Reading all physical volumes. This may take a while…
Found volume group “VolGroup00” using metadata type lvm2

6. Activate all volume groups available.
# vgchange -a y
2 logical volume(s) in volume group “VolGroup00” now active

7. Run lvscan to scan all disks for logical volume. You can see partitions inside the hard disk now active.
# lvscan
ACTIVE ‘/dev/VolGroup00/LogVol00’ [72.44 GB] inherit
ACTIVE ‘/dev/VolGroup00/LogVol01’ [1.94 GB] inherit

8. Mount the partition to any directory you want, usually to /mnt
# mount /dev/VolGroup00/LogVol00 /mnt

9. You can access the partition in the /mnt directory and can backup your data using rsync

====

sfdisk -d /dev/sda | sfdisk /dev/sdh
sfdisk: Checking that no-one is using this disk right now …
sfdisk: OK

Disk /dev/sdh: 182397 cylinders, 255 heads, 63 sectors/track
Old situation:
Units: cylinders of 8225280 bytes, blocks of 1024 bytes, counting from 0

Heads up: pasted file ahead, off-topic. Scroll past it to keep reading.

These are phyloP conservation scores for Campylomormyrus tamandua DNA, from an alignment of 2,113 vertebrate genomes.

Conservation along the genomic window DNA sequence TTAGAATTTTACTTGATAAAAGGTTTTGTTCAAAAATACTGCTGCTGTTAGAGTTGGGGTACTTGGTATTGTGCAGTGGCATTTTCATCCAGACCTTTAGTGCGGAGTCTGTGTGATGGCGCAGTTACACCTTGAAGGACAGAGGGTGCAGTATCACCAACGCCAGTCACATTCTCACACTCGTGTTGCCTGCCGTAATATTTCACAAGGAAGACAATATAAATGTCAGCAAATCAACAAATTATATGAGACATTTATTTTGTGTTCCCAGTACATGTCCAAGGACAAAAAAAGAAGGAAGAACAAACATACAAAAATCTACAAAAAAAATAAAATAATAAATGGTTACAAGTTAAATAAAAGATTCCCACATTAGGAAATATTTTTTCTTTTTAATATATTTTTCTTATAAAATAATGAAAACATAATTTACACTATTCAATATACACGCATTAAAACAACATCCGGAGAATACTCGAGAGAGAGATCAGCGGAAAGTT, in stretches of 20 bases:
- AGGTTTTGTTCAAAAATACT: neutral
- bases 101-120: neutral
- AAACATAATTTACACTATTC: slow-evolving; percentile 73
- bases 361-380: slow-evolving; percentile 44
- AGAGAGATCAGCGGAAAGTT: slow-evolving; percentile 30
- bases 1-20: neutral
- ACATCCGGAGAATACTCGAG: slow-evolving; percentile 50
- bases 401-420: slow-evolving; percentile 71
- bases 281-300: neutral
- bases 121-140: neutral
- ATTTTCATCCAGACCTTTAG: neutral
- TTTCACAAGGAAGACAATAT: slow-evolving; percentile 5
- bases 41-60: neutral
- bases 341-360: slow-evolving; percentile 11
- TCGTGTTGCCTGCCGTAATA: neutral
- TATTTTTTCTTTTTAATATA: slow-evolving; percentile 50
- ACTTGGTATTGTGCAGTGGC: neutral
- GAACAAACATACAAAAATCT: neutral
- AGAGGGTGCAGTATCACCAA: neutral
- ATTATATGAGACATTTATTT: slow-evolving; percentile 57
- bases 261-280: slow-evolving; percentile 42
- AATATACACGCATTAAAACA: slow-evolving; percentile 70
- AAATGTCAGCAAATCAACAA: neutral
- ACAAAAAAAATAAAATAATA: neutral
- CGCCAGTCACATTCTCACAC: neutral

Device Boot Start End #cyls #blocks Id System
/dev/sdh1 0+ 182401- 182402- 1465136128 7 HPFS/NTFS/exFAT
/dev/sdh2 0 – 0 0 0 Empty
/dev/sdh3 0 – 0 0 0 Empty
/dev/sdh4 0 – 0 0 0 Empty
New situation:
Units: sectors of 512 bytes, counting from 0

Device Boot Start End #sectors Id System
/dev/sdh1 * 2048 58593279 58591232 83 Linux
/dev/sdh2 58593280 64452607 5859328 fd Linux raid autodetect
/dev/sdh3 64452608 2930210815 2865758208 fd Linux raid autodetect
/dev/sdh4 0 – 0 0 Empty
sfdisk: Warning: partition 1 does not end at a cylinder boundary
sfdisk: Warning: partition 2 does not start at a cylinder boundary
sfdisk: Warning: partition 2 does not end at a cylinder boundary
sfdisk: Warning: partition 3 does not start at a cylinder boundary
sfdisk: Warning: partition 3 does not end at a cylinder boundary
Successfully wrote the new partition table

Re-reading the partition table …

sfdisk: If you created or changed a DOS partition, /dev/foo7, say, then use dd(1)
to zero the first 512 bytes: dd if=/dev/zero of=/dev/foo7 bs=512 count=1
(See fdisk(8).)

mdadm –manage /dev/md0 –add /dev/sdh3
mdadm: added /dev/sdh3
root@backup2:/home/devr8ndom >: